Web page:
For many students, participating in NASA’s Human Exploration Rover Challenge steers them toward a career in the aerospace industry, including working with NASA. That’s the case for Nick Benjamin and Mike Selby, two employees at Marshall Space Flight Center who followed their rover path to a rewarding NASA career.
For nearly 30 years, HERC has provided student competitors with an opportunity to design, build and test a vehicle that could navigate the surface of the Moon, Mars or other planetary bodies. The annual challenge and its sponsors encourage students across the United States and around the world to push the limits of innovation to imagine what it may take to explore deep space destinations.
Both Benjamin and Selby agree HERC broadened their knowledge of problem solving, collaboration, networking and other skills needed in the 21st century workplace.
“I enjoyed how our team used NASA guidelines to build a vehicle which met such challenging specifications,” said Benjamin, a 14-year NASA employee and current payload operations director. “HERC steers students toward the mindset of how NASA engineers and scientists approach design and development in order to solve challenging problems.”
In his current role, Benjamin manages and directs scientific operations aboard the International Space Station. He also co-chairs Marshall’s African American employee resource group, sharing NASA mission messaging through recruiting efforts to serve African American students from Historically Black Colleges and Universities.
While a senior at Southern University in Baton Rouge, Louisiana, Benjamin participated in HERC as part of his senior design project. Benjamin spoke with a NASA recruiter before competing, not knowing he would one day call North Alabama home.
“It was our school’s second year competing in HERC and it was rewarding to watch our rover traverse and complete the difficult obstacle course,” Benjamin said. “It was a great experience to cap off my college career, and I immediately fell in love with NASA and the Huntsville area.”
As for Mike Selby, he competed in 1995 and 1996 while studying at the University of Alabama in Huntsville. Selby said participating in HERC galvanized his desire to pursue a career with NASA.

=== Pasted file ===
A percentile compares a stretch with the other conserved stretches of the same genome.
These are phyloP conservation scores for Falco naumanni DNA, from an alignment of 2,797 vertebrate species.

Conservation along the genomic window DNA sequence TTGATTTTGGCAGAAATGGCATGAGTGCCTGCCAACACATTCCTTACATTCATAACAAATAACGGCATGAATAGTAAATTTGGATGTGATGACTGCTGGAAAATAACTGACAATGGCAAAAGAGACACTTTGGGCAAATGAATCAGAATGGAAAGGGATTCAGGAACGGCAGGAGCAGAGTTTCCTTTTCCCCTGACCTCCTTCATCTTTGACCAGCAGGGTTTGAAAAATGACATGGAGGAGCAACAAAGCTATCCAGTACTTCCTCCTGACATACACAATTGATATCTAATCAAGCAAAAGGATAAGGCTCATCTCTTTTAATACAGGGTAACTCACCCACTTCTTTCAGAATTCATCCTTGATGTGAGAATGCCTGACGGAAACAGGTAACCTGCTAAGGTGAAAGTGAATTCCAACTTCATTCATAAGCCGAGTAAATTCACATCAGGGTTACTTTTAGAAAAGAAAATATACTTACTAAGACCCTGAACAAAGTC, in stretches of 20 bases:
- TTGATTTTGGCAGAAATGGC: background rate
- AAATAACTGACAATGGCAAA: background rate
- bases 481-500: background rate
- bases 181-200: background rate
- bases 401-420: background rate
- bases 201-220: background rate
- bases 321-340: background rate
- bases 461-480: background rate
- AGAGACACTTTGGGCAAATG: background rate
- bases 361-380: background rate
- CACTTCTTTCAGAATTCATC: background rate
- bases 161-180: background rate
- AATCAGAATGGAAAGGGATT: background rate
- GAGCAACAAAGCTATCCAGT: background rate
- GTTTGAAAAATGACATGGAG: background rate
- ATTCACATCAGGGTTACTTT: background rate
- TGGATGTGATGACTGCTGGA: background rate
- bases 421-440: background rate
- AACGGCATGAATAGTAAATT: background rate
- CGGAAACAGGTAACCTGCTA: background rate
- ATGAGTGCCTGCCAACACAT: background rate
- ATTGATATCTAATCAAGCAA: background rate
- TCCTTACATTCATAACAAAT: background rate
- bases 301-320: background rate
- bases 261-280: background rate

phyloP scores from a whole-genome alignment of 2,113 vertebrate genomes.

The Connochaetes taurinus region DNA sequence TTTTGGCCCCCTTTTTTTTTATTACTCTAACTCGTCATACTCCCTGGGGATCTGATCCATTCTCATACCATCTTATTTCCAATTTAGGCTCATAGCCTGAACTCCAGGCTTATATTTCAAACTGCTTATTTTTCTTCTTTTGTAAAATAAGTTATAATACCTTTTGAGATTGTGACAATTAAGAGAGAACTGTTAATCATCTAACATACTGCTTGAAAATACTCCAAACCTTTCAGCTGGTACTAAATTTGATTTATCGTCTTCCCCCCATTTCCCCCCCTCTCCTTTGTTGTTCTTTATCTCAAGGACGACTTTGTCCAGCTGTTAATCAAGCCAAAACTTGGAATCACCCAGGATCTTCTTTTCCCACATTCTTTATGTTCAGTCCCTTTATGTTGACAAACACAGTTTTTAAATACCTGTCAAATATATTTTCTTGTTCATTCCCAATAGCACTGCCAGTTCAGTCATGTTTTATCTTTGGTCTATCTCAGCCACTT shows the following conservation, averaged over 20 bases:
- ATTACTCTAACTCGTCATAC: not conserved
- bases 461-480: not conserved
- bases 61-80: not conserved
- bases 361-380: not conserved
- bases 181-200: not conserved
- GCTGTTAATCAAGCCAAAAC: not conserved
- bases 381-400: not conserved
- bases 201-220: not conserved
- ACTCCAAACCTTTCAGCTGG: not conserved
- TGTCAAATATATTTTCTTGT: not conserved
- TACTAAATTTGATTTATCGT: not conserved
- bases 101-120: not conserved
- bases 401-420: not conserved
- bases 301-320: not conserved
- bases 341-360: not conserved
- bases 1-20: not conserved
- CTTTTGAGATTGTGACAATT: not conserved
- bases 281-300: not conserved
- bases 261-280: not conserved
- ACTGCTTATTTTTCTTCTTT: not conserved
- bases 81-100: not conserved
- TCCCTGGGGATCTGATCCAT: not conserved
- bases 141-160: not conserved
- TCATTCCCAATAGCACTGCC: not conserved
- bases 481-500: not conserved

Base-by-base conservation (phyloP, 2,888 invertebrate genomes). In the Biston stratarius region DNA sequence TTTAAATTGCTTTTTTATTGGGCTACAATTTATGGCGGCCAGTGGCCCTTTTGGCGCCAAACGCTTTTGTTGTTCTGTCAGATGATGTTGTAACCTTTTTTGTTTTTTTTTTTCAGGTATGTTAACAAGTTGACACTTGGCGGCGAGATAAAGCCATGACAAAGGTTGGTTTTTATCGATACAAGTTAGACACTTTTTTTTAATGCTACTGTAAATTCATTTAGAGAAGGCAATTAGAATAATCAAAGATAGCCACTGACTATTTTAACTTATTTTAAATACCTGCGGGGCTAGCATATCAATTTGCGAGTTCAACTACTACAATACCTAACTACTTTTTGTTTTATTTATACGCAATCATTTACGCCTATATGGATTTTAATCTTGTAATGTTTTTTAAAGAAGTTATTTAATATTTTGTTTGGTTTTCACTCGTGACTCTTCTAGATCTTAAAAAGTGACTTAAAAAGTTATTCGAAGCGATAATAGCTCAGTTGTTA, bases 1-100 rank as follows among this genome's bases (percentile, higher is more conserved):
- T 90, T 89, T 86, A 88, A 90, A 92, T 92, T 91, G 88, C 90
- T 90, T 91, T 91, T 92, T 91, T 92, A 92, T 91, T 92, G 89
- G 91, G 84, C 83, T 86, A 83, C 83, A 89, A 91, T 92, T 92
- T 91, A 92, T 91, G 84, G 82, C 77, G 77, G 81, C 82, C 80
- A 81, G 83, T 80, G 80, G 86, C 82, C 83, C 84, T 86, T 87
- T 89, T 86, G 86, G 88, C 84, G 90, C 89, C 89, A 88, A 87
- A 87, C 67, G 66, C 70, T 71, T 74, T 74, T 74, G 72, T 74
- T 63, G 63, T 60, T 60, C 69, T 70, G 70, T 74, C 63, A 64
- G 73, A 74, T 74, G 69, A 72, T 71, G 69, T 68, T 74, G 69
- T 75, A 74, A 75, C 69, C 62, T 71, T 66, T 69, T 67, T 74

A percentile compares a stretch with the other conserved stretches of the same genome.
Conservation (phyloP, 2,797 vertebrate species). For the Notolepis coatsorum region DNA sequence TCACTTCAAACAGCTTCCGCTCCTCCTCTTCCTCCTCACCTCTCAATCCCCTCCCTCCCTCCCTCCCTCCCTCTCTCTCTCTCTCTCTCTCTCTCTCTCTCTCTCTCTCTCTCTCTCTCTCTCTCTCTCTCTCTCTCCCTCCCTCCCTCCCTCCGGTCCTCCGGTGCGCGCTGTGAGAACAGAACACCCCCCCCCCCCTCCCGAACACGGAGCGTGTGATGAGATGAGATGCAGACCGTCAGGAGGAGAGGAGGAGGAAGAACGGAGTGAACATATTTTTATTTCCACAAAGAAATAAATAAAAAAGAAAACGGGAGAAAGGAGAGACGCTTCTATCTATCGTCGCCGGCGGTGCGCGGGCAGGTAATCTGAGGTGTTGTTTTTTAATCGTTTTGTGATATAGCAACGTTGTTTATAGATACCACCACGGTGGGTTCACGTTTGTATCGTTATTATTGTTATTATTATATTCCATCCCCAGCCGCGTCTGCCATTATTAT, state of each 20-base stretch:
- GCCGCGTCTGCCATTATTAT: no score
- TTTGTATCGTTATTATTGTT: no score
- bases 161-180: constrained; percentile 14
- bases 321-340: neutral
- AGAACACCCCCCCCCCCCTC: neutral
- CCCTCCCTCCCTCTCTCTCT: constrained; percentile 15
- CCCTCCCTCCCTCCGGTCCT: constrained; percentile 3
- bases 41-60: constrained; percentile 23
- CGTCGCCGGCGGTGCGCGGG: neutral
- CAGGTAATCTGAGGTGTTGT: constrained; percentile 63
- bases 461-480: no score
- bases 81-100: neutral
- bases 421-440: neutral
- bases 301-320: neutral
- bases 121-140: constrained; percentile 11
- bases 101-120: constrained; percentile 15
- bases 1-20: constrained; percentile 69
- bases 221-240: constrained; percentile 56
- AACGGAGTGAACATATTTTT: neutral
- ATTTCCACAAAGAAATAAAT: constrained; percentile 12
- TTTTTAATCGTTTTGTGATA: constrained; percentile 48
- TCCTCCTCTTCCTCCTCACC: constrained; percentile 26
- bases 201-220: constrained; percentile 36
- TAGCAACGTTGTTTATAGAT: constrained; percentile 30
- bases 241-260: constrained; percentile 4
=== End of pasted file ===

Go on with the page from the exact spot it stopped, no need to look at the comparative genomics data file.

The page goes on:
“The nine-monthlong experience was enriching as we identified which students were suited for particular tasks, all while working within a strict budget and schedule,” Selby said. “HERC and other NASA challenges provide great opportunities for students to contribute toward NASA’s work in exploration and discovery.”
Prior to his current role as a mission manager in the Planetary Missions Office, Selby worked for nearly 25 years in the center’s engineering directorate. And just like Benjamin, Selby agrees he gained valuable skills designing, building and competing with his HERC teammates.
Selby’s team won HERC in 1996 – one year after finishing second. Selby recalled strong thunderstorms delayed the event, which allowed his team time to make last-minute adjustments to their rover design. “Once finished, we quickly drove our rover to the event while other team members completed the on-site registration process,” Selby said. “Our team was convinced the weather delay helped us win HERC that year.”
In its third year as an Artemis Student Challenge, HERC draws inspiration from the Apollo and Artemis missions, emphasizing designing, constructing, and testing technologies, and traversing in unique environmental terrains. The competition reflects the goals of the Artemis program, which seeks to put the first woman and first person of color on the Moon.
The HERC challenge is managed by NASA’s Southeast Regional Office of STEM Engagement at Marshall. NASA’s Office of STEM Engagement uses challenges and competitions to further the agency’s goal of encouraging students to pursue degrees and careers in science, technology, engineering and mathematics.
Editor’s note: Wayne Smith, a Media Fusion employee, supports Marshall’s Office of Strategic Analysis & Communications.
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